One day, a patient with diabetes, high cholesterol, high blood pressure and depression walked into a doctor’s clinic in Milwaukee, Wis. Due to the limited time they had for the appointment, the doctor told the patient they could only treat one of the afflictions during that visit. The patient chose to tackle the weight issue, completely ignoring all of the other problems. For Dr. Leigh Saint-Louis, that was the moment she knew she could never practice medicine this way again.
For five years, the doctor who usually goes simply as “Dr. Leigh” has provided a private practice to about 400 patients, and she’s done it her way. She charges $79 per visit, no matter the length, the reason or the insurance that you have. With no receptionist or nurses, Saint-Louis fosters an intimate relationship with her patients. She gives out her number and her email regularly to better communicate with people she treats.
“It’s one-stop shopping here with me,” Saint-Louis says.
Along the way she has done side projects such as being the team leader of Occupy Medical, and as of last Halloween, Saint-Louis became the medical director of the White Bird clinic, drastically increasing her workload.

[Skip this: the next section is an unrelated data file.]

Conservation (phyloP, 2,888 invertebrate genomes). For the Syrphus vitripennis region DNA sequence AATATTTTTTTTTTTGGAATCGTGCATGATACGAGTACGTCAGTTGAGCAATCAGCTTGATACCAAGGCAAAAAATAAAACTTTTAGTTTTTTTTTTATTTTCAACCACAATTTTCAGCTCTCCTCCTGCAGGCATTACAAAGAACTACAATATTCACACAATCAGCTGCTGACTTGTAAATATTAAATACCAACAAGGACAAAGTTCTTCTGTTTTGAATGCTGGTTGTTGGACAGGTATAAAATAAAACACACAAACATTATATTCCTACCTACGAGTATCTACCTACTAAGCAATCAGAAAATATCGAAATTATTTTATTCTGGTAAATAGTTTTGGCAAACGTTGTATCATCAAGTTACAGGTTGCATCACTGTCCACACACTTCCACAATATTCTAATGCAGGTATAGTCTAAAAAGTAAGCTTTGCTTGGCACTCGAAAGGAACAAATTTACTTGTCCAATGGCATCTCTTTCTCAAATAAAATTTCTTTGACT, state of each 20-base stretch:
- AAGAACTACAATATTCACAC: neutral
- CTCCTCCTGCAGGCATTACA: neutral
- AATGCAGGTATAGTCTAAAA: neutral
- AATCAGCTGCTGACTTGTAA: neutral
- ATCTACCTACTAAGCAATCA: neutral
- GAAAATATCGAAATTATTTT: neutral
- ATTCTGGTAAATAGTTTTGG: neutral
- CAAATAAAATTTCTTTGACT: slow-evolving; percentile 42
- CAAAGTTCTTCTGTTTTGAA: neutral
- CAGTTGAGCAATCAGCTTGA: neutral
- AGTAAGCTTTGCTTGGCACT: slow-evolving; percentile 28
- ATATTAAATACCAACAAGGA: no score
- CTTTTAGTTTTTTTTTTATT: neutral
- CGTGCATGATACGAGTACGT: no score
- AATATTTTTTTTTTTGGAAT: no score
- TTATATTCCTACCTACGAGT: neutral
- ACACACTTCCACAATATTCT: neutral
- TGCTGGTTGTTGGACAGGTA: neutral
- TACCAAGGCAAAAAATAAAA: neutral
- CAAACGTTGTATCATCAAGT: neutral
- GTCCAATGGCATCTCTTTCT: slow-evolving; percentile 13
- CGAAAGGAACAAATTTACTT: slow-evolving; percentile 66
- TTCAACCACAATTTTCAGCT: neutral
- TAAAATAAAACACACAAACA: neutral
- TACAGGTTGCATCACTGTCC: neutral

“I feel like I graduated from Occupy Medical,” Saint-Louis says. “I’ve taken a step up to do a more overarching coverage of the drastically underserved population.” Saint-Louis says that White Bird allows her to get an “eagle-eye” perspective on what works for patients as a whole.
Because of this choice in how her practice is run, she is in total control, an aspect that she enjoys. However, by running her practice in this fashion Saint-Louis also makes sacrifices in terms of income. “I make about as much as a high school math teacher, and I think that’s very appropriate for our society,” she says.
Saint-Louis says that she runs her practice in an intimate fashion because she likes the relationship built over time with patients. She explains that surgeons only see patients for a couple check-ups after the surgery is over, but she sees how the patients progress.
“I like seeing them come back year after year and see how the story turned out,” Saint-Louis says.
Dr. Leigh says that she’s wanted to treat people since she was a teenager. For her, serving the underserved has been sort of a mission. And, over the past five years, she has upheld her own standards.
“I wanted to practice medicine with integrity,” Dr. Leigh says. “And I do sleep very well at night. I don’t toss and turn worrying that I’ve missed something.”